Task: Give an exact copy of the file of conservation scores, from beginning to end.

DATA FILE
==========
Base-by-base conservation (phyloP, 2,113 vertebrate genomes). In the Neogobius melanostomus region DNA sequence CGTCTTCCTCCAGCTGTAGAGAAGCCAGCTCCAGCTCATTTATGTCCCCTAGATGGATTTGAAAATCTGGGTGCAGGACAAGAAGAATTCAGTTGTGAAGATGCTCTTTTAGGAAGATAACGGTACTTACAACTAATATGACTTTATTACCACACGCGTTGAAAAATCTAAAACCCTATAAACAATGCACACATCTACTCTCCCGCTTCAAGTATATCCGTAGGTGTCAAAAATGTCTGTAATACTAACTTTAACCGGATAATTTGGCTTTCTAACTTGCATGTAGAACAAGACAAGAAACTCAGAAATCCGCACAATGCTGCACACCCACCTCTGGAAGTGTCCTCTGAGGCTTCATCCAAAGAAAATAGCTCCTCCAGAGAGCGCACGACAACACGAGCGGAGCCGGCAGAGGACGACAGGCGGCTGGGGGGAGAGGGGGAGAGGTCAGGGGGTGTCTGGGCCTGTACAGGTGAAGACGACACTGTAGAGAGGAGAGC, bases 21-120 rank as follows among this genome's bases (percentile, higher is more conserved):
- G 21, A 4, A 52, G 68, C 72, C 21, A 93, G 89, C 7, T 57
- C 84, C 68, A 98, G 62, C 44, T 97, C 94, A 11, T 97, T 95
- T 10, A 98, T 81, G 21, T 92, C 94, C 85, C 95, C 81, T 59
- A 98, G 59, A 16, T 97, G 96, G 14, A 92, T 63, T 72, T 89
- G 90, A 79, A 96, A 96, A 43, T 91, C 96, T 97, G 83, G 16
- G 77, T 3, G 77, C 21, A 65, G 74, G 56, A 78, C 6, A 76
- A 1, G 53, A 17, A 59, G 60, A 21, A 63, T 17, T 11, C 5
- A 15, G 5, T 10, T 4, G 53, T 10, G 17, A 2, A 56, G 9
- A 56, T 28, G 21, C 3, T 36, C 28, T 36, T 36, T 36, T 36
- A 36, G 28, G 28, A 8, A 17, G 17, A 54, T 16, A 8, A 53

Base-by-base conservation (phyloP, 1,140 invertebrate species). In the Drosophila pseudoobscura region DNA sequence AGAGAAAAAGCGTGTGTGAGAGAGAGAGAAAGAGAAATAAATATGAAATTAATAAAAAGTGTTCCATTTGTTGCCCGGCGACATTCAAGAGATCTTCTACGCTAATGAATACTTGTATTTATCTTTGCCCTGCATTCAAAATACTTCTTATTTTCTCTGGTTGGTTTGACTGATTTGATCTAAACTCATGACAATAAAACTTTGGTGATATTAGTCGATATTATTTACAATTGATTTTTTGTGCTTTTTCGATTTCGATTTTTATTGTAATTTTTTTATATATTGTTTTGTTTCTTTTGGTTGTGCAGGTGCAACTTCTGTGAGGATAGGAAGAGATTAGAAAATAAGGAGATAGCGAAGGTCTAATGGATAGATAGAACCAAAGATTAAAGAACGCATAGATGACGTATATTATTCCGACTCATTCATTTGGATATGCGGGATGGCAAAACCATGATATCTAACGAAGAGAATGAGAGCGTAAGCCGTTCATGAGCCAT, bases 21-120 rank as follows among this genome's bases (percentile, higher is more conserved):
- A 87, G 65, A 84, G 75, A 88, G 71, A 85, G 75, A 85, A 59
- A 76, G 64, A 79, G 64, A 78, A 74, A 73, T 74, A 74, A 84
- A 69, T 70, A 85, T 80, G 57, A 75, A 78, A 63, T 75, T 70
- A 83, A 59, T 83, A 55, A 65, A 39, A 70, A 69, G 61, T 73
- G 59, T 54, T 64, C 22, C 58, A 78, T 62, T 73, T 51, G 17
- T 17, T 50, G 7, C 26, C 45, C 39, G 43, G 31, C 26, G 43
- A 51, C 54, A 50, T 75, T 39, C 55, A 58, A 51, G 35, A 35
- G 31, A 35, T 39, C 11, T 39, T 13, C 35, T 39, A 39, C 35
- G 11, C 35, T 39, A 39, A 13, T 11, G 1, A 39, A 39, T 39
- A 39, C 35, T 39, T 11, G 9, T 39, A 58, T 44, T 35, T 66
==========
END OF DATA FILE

Base-by-base conservation (phyloP, 2,113 vertebrate genomes). In the Neogobius melanostomus region DNA sequence CGTCTTCCTCCAGCTGTAGAGAAGCCAGCTCCAGCTCATTTATGTCCCCTAGATGGATTTGAAAATCTGGGTGCAGGACAAGAAGAATTCAGTTGTGAAGATGCTCTTTTAGGAAGATAACGGTACTTACAACTAATATGACTTTATTACCACACGCGTTGAAAAATCTAAAACCCTATAAACAATGCACACATCTACTCTCCCGCTTCAAGTATATCCGTAGGTGTCAAAAATGTCTGTAATACTAACTTTAACCGGATAATTTGGCTTTCTAACTTGCATGTAGAACAAGACAAGAAACTCAGAAATCCGCACAATGCTGCACACCCACCTCTGGAAGTGTCCTCTGAGGCTTCATCCAAAGAAAATAGCTCCTCCAGAGAGCGCACGACAACACGAGCGGAGCCGGCAGAGGACGACAGGCGGCTGGGGGGAGAGGGGGAGAGGTCAGGGGGTGTCTGGGCCTGTACAGGTGAAGACGACACTGTAGAGAGGAGAGC, bases 21-120 rank as follows among this genome's bases (percentile, higher is more conserved):
- G 21, A 4, A 52, G 68, C 72, C 21, A 93, G 89, C 7, T 57
- C 84, C 68, A 98, G 62, C 44, T 97, C 94, A 11, T 97, T 95
- T 10, A 98, T 81, G 21, T 92, C 94, C 85, C 95, C 81, T 59
- A 98, G 59, A 16, T 97, G 96, G 14, A 92, T 63, T 72, T 89
- G 90, A 79, A 96, A 96, A 43, T 91, C 96, T 97, G 83, G 16
- G 77, T 3, G 77, C 21, A 65, G 74, G 56, A 78, C 6, A 76
- A 1, G 53, A 17, A 59, G 60, A 21, A 63, T 17, T 11, C 5
- A 15, G 5, T 10, T 4, G 53, T 10, G 17, A 2, A 56, G 9
- A 56, T 28, G 21, C 3, T 36, C 28, T 36, T 36, T 36, T 36
- A 36, G 28, G 28, A 8, A 17, G 17, A 54, T 16, A 8, A 53

Base-by-base conservation (phyloP, 1,140 invertebrate species). In the Drosophila pseudoobscura region DNA sequence AGAGAAAAAGCGTGTGTGAGAGAGAGAGAAAGAGAAATAAATATGAAATTAATAAAAAGTGTTCCATTTGTTGCCCGGCGACATTCAAGAGATCTTCTACGCTAATGAATACTTGTATTTATCTTTGCCCTGCATTCAAAATACTTCTTATTTTCTCTGGTTGGTTTGACTGATTTGATCTAAACTCATGACAATAAAACTTTGGTGATATTAGTCGATATTATTTACAATTGATTTTTTGTGCTTTTTCGATTTCGATTTTTATTGTAATTTTTTTATATATTGTTTTGTTTCTTTTGGTTGTGCAGGTGCAACTTCTGTGAGGATAGGAAGAGATTAGAAAATAAGGAGATAGCGAAGGTCTAATGGATAGATAGAACCAAAGATTAAAGAACGCATAGATGACGTATATTATTCCGACTCATTCATTTGGATATGCGGGATGGCAAAACCATGATATCTAACGAAGAGAATGAGAGCGTAAGCCGTTCATGAGCCAT, bases 21-120 rank as follows among this genome's bases (percentile, higher is more conserved):
- A 87, G 65, A 84, G 75, A 88, G 71, A 85, G 75, A 85, A 59
- A 76, G 64, A 79, G 64, A 78, A 74, A 73, T 74, A 74, A 84
- A 69, T 70, A 85, T 80, G 57, A 75, A 78, A 63, T 75, T 70
- A 83, A 59, T 83, A 55, A 65, A 39, A 70, A 69, G 61, T 73
- G 59, T 54, T 64, C 22, C 58, A 78, T 62, T 73, T 51, G 17
- T 17, T 50, G 7, C 26, C 45, C 39, G 43, G 31, C 26, G 43
- A 51, C 54, A 50, T 75, T 39, C 55, A 58, A 51, G 35, A 35
- G 31, A 35, T 39, C 11, T 39, T 13, C 35, T 39, A 39, C 35
- G 11, C 35, T 39, A 39, A 13, T 11, G 1, A 39, A 39, T 39
- A 39, C 35, T 39, T 11, G 9, T 39, A 58, T 44, T 35, T 66